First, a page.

On Criticism

I’m one subject away from having a degree in English Literature. I have been passionately reading my whole life. I’ve restored to books when I was happy, when I was sad, when I did not understand what was going on and also when I knew but needed a break from reality. In school, college and more importantly, at home, I was tought to be critical: I was told I would encounter injustices and I had the right to complain. I was also told there are some fights worth engaging in and some others it’s best to leave unfought and to distinguish them, one needs some critical thinking. It takes critical thinking to choose your President, but also to choose simpler things in life such as the books you decide to read. In a world where literature is also a consumer good, with its pros and cons, it is highly important to decide in what we are spending the finite time we have to read. Sometimes we will make the right decision and some others we will not, but the more we read, the more likely we are to make great decisions.

All this comes from a recent exploration of criticism from both personal and professional issues. The more attention I pay, the more I see some people overcriticize the world and some others undercriticize it and I wonder which side to take, for I have felt the need to take one.

On the one hand, my education and my environment tought me to be critical of what I read, what I see and even what I like. Questioning the outside world has always been an everyday issue for me. I still remember my mother criticizing Disney movies while I spent whole evenings watching them: “Oh poor Cinderella – she would say – she needs Prince Charming to be happy. There are so many other things in life that could make her happier!” And so on, and so forth. But recently, I have seen this criticism go too far, as far as saying that everything is wrong in the world (and the “system”). I have seen people ranting so passionately about everything that I asked myself if they would ever be happy. I asked myself if I wanted to be like them. Of course, I see there are horrible things happening in the world. But am I willing to let them lead my life?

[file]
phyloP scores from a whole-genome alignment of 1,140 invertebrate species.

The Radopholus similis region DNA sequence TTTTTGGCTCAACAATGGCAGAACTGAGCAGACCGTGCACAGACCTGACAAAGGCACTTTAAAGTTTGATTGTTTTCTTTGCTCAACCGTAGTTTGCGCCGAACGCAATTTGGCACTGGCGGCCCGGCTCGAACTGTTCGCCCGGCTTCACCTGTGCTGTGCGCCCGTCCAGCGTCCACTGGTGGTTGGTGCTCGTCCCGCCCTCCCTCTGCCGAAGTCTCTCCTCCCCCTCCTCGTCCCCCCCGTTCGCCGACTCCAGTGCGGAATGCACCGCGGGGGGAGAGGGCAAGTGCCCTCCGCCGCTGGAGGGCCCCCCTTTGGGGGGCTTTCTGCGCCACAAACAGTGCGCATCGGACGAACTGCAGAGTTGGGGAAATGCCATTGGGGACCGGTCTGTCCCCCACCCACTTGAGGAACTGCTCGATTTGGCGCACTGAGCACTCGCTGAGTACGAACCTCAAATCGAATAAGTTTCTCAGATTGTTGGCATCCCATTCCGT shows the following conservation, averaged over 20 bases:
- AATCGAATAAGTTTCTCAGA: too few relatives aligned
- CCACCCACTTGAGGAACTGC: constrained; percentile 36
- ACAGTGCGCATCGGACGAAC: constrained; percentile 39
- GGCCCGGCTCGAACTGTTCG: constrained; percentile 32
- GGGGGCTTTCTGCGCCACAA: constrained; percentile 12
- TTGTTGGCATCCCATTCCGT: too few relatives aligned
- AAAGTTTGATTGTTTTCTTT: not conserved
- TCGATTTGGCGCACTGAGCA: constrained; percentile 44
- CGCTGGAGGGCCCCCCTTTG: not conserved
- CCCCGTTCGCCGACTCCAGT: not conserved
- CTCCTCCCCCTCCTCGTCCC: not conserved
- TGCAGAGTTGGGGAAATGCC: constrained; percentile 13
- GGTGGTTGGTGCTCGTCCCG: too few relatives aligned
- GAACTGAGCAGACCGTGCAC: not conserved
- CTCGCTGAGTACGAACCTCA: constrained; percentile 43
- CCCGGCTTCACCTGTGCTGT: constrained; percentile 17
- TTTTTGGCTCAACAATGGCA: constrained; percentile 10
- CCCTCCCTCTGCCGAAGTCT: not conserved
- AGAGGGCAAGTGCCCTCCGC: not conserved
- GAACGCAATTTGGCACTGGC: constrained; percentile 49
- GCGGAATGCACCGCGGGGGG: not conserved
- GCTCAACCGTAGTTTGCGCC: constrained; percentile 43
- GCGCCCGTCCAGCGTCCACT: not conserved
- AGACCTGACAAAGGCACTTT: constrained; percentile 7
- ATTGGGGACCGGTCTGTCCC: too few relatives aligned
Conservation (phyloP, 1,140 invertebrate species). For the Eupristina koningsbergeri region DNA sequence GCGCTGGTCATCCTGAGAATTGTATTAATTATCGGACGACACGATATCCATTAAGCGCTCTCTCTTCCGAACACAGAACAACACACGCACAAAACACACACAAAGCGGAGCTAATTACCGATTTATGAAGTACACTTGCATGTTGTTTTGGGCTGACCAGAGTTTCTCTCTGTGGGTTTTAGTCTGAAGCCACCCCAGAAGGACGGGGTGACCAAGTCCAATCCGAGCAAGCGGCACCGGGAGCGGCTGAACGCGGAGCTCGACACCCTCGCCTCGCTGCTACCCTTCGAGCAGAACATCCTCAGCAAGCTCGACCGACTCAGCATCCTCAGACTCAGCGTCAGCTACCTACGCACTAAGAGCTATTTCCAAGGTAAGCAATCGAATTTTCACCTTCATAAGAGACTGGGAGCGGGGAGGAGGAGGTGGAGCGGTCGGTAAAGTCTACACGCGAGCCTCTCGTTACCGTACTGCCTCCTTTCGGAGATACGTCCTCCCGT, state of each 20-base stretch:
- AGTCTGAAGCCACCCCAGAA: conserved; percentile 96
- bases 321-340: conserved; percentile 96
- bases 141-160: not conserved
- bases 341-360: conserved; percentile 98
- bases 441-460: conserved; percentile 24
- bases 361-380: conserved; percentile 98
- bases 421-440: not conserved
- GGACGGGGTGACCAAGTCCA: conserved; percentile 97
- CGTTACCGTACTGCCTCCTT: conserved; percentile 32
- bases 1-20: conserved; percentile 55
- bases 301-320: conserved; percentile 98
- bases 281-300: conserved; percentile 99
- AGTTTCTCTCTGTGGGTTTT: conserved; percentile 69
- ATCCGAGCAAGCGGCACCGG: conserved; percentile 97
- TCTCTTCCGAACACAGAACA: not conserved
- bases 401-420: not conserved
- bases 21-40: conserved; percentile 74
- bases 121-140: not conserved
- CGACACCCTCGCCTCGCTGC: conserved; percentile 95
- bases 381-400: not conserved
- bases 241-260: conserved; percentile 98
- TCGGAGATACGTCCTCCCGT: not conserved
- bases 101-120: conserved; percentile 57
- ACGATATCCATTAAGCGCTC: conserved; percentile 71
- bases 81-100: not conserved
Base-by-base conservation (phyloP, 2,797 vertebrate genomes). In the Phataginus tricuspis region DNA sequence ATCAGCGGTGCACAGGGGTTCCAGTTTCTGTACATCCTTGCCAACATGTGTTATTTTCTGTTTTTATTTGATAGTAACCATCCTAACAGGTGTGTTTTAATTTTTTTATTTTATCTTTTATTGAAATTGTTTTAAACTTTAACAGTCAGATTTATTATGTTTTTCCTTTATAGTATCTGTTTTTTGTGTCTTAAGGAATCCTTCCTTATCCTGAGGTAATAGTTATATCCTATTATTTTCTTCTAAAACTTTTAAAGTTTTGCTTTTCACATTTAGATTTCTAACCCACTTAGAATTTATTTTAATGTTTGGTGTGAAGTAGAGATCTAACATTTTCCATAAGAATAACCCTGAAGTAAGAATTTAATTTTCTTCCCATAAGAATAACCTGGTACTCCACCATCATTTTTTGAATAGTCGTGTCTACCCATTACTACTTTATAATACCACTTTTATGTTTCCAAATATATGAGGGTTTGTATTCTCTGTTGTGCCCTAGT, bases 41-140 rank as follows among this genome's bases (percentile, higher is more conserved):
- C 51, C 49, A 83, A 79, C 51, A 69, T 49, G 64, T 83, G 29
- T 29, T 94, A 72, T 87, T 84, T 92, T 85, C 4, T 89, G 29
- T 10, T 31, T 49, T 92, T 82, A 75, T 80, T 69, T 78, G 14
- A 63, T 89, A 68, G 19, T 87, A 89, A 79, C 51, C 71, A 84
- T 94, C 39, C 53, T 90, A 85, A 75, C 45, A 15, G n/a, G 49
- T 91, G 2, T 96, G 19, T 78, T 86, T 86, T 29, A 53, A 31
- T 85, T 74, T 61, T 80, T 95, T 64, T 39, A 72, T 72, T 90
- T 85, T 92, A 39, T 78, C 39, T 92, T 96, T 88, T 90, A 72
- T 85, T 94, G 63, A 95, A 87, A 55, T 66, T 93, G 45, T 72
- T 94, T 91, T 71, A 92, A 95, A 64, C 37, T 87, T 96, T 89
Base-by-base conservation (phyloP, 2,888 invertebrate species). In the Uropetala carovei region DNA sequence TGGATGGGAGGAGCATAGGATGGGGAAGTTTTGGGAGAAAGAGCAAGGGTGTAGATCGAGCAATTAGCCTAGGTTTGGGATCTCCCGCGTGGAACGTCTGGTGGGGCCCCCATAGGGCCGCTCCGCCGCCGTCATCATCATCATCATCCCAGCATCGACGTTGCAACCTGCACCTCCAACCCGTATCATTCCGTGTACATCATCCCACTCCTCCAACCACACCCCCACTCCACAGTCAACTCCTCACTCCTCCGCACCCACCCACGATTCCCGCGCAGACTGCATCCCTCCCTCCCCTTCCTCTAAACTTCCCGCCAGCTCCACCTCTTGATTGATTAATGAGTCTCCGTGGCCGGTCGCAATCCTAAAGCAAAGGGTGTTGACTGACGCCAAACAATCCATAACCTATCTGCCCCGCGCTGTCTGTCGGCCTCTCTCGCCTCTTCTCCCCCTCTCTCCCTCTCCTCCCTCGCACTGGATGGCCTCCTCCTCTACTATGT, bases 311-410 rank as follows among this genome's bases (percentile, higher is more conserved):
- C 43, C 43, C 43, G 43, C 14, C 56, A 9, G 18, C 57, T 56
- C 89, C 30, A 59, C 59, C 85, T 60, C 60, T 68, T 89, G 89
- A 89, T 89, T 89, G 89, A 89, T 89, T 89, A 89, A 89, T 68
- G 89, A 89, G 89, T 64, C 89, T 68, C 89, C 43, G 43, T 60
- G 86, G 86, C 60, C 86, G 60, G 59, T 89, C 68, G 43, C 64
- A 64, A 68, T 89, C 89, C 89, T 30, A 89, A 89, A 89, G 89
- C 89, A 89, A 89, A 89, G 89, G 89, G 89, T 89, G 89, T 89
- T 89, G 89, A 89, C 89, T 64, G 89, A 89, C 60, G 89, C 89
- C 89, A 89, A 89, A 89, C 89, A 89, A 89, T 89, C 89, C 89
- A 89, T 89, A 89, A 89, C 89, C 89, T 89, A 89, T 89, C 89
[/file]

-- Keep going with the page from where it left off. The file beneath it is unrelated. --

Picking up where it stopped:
On the other hand, I have encountered people who do not criticize anything at all: everything’s valid for them and none of us should criticize anyone or anything. I must admit, since my PhD research is very much focused on morality, I partly agree with them. Who are we to question other people’s beliefs? However, this is not a side I 100% agree with and this is the reason why:

Some recent discussion among a dear group of friends focused on a literary phenomenon I could not dislike more. The feminist in me wants to yell, write a manifest and question the world about the work: why does it sell so much and the opposite idea is unthinkable? The relativist in me thinks people should read whatever they want to. But I ask, are we really free to read what we want or are we subjected to fashion and deep-rooted ideas?

All this made me think of my role both as a blogger and as a future professor of English literature. How valid is that I trash someone else’s work? How valid is that I do not and prevent my future students from being critical? Not all of us can diagnose a patient, but people think everyone can diagnose a book, after all, who cares about an English Literature degree? Apparently, our degree does not make our evaluation of books more informed or more justified, it does not cast a wider interpretation of the ideas on the text.

All this ranting comes from sitting and observing the world, it comes from talking to my friends and it also comes from watching the 10 best-selling books of the last months. I agree, let people read what they want to, but let them also think critically about what they are reading. Teach them history, philosophy, feminism, postcolonial and queer theory. Give them Foucault, Freud, Atwood, Jamaica Kincaid and Zadie Smith. Give them the freedom they think they have to judge the world, but do not let them turn into angry men. Let them remember there are good things in the world too.

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8 thoughts on “On Criticism

  1. Ann Weisgarber says:

    Elena, this is a great post and you have me thinking. As a social worker and sociologist, I was trained to be objective and to strive to set aside personal biases while doing my job. I also had to try to see the world from the points of view of people who were different from me. It was a challenge and there was nothing easy about it.